In the anxious months that followed the outbreak of war, the National Gallery concerts played an important role in boosting morale. They were a sign that ordinary pursuits were still possible despite the extraordinary circumstances, and an assertion that art and beauty would endure.
This symbolic role was recognised by the Royal Family who attended performances regularly throughout the war. Her Majesty Queen Elizabeth (the late Queen Mother) was the first to visit on 24 October 1939 and sat among the public to hear a programme of sonatas for cello and piano.
Away on a concert tour, Myra Hess missed the event but was invited to sit next to the Queen on her next visit three weeks later in November. A keen pianist herself, Queen Elizabeth expressed her enthusiasm for the project, a message she underlined with several more visits in subsequent years, including an appearance at the 1,000th concert on 23 July 1943.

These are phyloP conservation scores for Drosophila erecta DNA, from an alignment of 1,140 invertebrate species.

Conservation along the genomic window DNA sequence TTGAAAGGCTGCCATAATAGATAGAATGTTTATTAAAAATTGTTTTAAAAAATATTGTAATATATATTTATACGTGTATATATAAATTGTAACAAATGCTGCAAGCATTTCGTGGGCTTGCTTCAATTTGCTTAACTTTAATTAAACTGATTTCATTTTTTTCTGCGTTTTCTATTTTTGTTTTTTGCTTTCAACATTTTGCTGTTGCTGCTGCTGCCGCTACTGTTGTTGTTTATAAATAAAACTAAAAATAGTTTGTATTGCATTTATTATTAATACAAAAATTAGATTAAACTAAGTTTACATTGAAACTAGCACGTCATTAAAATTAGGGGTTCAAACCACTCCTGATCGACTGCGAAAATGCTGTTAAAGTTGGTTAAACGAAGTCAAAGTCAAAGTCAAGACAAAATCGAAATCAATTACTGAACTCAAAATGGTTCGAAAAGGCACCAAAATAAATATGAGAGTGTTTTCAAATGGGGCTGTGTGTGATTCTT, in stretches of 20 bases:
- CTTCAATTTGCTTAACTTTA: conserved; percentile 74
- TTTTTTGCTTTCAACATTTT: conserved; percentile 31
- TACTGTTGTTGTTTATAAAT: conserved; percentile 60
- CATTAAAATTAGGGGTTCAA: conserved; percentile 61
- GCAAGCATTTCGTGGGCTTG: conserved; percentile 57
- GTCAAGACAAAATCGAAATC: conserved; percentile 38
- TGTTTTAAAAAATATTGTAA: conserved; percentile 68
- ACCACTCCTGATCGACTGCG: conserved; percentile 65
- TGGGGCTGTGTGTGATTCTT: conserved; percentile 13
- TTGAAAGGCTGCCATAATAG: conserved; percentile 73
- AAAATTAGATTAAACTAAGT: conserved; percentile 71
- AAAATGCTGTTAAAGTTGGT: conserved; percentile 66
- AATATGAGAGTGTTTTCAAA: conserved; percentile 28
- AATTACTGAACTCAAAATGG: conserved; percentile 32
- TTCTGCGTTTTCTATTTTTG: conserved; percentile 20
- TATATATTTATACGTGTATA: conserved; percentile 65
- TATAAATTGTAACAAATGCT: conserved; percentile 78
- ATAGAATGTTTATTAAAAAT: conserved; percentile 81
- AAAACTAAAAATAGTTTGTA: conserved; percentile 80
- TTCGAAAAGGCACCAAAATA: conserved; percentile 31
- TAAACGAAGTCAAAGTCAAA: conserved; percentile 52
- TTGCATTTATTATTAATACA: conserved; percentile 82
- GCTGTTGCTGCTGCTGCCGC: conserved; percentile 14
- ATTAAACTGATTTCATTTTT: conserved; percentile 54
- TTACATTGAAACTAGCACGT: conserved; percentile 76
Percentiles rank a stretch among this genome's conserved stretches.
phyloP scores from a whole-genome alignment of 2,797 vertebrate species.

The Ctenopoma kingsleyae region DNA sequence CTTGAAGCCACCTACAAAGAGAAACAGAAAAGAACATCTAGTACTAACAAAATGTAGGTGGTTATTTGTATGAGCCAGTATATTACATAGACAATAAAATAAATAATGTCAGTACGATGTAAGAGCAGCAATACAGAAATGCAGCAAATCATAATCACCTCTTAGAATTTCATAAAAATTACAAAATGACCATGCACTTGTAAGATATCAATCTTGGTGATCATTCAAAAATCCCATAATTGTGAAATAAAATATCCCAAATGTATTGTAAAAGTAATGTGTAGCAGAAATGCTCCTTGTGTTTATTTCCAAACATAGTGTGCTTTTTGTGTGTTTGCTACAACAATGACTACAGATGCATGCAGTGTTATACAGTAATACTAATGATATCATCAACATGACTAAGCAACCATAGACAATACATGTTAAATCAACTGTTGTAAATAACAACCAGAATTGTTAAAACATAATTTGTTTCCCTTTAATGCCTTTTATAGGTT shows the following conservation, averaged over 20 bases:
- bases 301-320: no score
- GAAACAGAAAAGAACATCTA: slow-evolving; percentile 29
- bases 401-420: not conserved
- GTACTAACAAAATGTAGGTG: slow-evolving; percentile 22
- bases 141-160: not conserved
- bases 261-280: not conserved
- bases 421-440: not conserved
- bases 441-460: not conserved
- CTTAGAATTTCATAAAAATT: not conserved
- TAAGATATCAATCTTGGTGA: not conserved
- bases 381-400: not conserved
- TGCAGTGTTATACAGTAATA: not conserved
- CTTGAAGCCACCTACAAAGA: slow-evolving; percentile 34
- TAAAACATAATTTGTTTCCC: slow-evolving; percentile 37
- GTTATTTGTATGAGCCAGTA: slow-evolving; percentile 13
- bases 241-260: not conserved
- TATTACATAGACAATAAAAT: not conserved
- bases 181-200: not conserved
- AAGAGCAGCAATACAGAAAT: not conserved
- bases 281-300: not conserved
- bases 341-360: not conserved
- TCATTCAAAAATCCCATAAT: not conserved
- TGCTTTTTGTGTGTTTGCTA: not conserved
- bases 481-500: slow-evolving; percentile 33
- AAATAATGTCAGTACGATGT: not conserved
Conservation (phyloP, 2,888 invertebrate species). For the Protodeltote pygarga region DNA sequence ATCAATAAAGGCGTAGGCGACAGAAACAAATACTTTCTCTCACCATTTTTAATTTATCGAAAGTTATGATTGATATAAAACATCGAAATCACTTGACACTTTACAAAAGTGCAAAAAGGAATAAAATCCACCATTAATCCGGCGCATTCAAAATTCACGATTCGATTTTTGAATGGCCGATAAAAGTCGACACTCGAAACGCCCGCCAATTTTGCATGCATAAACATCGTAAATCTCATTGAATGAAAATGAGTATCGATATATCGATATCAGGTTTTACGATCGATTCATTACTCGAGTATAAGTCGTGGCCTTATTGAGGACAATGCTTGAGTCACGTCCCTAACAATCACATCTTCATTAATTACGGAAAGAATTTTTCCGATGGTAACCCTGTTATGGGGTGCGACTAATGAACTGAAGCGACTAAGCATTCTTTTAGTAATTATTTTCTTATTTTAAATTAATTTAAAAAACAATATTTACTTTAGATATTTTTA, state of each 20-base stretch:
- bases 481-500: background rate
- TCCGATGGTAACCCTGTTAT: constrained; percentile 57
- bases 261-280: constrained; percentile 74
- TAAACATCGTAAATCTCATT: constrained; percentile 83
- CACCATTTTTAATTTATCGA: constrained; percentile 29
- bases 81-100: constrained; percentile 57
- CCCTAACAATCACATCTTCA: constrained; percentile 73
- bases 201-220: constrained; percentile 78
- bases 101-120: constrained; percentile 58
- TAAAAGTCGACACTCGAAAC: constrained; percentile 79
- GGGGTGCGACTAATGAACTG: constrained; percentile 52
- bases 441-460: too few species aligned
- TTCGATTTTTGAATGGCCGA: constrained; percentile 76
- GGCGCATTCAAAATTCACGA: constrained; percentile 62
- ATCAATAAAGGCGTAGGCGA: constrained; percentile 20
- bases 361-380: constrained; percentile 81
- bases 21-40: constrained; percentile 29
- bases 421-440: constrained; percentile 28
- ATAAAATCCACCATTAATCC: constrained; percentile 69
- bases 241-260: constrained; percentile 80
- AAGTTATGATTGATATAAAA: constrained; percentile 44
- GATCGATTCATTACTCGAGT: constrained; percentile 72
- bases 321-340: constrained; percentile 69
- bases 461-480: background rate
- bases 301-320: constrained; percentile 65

Two years later, on the occasion of a dinner given in honour of Hess by the Musicians’ Benevolent Fund, the Queen sent a message describing her visits to the National Gallery concerts as some of the happiest hours she had known during the war.
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